İn Nigeria, the Withholding Tax (WHT) regime is an advance payment of income tax which can be used to offset tax liability of a tax payer at the end of the period. A principle introduced into the Nigerian tax system more than 50 years ago, which from only applying to dividend, has now been extended to cover other investment incomes (i.e. interest and rent/royalties), services (i.e. consultancy, technical, management) and all contract arrangements via series of legislative amendments to the then principal legislation on companies income tax, petroleum profit tax and personal income tax. While it is not a separate form of tax, it is a collection mechanism adopted by the Tax Authorities to reduce the incidence of tax evasions/fraud by taxable person, and it helps to bring obscure transactions to the notice of tax authorities. Further, it makes tax payment less cumbersome to the taxpayer who may not have to bother himself going to the tax office and ensures a regular flow of tax revenue to the government, while, at the same time, reducing incidence of tax evasion. It enhances voluntary compliance, and it is compulsory payment on any relevant income in which WHT is applicable and must be paid by the person making a payment to a third person as he becomes an unpaid agent of the Relevant Tax Authority. Such a payment must be evidenced by a WHT credit note in the name of the person from whom deduction has been made.

 

As Elebiju rightly noted, there are essentially in pari materia provisions in Sections 69-75 of Personal Income Tax Act, Cap P8, Laws of the Federation of Nigeria (LFN) 2004 and amendment thereto (PITA), Sections 78 – 84 of the Companies Income Tax Act, Cap C21, LFN of 2004, (CITA), Sections 54 & 56 of Petroleum Profits Tax Act, Cap P13, LFN (2004); and Sections 30 & 40 of the Federal Inland Revenue Establishment Act No. 13 of 2007 (“FIRSEA”), together with the Rates e.t.c of Tax Deducted at Source (Withholding Tax) Regulations WHT Regulations made pursuant to CITA and PITA respectively.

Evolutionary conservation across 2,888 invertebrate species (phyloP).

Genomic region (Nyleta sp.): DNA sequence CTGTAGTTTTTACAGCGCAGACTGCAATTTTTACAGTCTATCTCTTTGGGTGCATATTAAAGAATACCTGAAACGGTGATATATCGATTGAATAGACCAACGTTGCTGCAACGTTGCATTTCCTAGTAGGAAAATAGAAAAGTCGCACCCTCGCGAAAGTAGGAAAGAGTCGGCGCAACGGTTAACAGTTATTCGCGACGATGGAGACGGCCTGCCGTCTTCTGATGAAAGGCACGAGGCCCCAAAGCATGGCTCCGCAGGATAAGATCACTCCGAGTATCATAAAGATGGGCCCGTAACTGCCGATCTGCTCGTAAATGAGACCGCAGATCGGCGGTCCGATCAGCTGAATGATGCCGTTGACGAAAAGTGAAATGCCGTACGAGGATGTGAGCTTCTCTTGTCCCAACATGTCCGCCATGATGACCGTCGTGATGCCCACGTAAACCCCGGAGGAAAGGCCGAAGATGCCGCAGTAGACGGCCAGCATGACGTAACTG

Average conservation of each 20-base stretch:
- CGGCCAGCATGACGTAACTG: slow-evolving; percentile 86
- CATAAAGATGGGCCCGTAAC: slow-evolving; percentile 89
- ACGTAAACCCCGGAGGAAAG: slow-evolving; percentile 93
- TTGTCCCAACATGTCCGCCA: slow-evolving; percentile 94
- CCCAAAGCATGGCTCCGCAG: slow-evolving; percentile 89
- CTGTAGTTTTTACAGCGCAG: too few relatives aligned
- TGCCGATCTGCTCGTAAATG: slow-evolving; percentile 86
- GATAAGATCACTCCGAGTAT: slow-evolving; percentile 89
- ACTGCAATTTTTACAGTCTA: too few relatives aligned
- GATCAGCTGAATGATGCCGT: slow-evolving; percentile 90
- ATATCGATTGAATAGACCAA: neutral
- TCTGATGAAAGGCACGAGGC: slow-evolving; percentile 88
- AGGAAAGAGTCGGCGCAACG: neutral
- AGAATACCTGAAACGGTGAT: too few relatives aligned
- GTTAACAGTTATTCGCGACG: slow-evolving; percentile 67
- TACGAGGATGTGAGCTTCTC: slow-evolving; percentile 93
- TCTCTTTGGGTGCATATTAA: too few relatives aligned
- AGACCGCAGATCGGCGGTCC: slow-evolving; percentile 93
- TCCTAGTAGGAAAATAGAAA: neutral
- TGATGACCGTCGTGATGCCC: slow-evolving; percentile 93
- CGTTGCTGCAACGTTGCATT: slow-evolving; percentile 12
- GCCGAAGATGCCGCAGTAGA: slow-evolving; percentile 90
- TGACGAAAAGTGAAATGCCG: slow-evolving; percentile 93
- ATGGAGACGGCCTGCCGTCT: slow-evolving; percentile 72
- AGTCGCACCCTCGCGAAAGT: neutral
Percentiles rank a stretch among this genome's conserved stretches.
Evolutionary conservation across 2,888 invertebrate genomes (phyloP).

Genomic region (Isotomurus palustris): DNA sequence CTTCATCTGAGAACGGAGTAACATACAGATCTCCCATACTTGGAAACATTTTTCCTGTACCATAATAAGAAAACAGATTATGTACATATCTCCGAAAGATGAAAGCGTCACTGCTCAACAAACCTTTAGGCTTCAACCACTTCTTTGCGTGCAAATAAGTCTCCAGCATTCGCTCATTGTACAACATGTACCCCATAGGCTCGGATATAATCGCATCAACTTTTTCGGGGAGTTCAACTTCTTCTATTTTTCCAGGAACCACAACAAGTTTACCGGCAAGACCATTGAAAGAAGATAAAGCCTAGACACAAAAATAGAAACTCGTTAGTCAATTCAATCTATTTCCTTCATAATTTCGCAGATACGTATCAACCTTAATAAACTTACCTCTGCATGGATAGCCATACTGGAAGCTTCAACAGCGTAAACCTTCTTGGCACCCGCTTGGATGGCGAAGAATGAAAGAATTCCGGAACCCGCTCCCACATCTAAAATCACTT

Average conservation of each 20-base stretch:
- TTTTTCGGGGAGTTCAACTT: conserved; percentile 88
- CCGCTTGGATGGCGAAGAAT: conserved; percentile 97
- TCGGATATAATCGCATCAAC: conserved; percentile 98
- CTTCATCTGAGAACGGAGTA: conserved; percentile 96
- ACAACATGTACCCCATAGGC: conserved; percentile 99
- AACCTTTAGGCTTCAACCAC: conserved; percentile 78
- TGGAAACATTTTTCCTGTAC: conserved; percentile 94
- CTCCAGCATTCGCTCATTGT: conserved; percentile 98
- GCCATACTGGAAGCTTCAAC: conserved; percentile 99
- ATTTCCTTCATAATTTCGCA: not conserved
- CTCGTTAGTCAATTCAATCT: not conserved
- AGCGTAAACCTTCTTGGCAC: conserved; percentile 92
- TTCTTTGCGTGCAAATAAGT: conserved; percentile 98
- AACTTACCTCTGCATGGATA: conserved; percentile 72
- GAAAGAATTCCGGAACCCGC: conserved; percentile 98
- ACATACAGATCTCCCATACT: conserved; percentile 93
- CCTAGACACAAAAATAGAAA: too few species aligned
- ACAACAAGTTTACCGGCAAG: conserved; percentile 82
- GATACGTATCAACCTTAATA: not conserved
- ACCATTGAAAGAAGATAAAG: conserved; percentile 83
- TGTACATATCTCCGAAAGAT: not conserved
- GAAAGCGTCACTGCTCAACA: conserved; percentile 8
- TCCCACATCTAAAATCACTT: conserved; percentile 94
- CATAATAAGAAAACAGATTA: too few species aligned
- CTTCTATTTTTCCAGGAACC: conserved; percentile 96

Of particular importance are the following provisions governing WHT systemns which directly affect and/or implicate gross up clauses in leases as was in contention in Total v. Akinpelu

 

i.        Section 69(3) of the Personal Income Tax Act which provides that:

 

“In accounting for the tax so deducted to the relevant tax authority, the payer shall state in writing the following particulars which shall accompany the remittance, that is-

a.   The gross amount of the rent;

b.   The amount of tax being accounted for

c.   The name and address of the recipient and the period for which the rent has been paid or credited; and

d.   The address or accurate description of the location of the property concerned.”

 

ii.   Regulation 2 of the Personal Income Tax (Rates e.t.c of Tax Deducted at Source (Withholding Tax))Regulations which provide that:

 

“A deduction made from a payment shall not be regarded as an additional cost of the contract to be included in the contract price but as a tax due on the payment.”

 

iii.       Regulation 3 of the Personal Income Tax (Rates e.t.c of Tax Deducted at Source (Withholding Tax)) Regulations stipulates that: